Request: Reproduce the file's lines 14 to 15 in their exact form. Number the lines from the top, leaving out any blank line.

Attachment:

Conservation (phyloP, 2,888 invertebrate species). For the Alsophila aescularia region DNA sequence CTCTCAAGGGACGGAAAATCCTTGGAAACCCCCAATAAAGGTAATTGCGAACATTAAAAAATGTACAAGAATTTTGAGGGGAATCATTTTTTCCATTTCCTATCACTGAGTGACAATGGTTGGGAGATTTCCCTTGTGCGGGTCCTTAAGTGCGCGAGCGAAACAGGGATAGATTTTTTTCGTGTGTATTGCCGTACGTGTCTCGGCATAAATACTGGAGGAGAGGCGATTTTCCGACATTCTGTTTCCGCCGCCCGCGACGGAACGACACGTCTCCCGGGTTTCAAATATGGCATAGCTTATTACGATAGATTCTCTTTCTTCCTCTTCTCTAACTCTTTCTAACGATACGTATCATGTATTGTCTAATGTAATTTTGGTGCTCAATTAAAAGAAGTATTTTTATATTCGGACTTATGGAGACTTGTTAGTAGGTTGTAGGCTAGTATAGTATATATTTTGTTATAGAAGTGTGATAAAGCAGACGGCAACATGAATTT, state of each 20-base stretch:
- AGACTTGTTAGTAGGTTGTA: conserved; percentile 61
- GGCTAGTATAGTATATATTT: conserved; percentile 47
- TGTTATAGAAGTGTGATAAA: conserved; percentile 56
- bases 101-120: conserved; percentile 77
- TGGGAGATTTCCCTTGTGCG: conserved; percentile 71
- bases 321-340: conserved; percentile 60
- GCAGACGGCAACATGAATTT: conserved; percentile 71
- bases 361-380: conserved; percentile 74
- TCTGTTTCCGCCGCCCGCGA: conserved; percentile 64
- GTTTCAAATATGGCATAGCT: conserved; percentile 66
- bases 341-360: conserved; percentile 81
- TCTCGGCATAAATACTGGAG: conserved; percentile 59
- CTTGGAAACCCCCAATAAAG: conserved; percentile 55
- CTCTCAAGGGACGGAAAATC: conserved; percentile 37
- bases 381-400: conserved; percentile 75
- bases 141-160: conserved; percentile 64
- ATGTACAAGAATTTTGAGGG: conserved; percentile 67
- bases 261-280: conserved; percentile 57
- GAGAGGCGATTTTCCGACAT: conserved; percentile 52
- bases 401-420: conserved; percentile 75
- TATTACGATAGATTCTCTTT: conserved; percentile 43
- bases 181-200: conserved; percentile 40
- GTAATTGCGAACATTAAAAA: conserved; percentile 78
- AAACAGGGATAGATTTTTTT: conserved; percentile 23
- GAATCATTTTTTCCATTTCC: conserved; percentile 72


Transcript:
- CTTGGAAACCCCCAATAAAG: conserved; percentile 55
- CTCTCAAGGGACGGAAAATC: conserved; percentile 37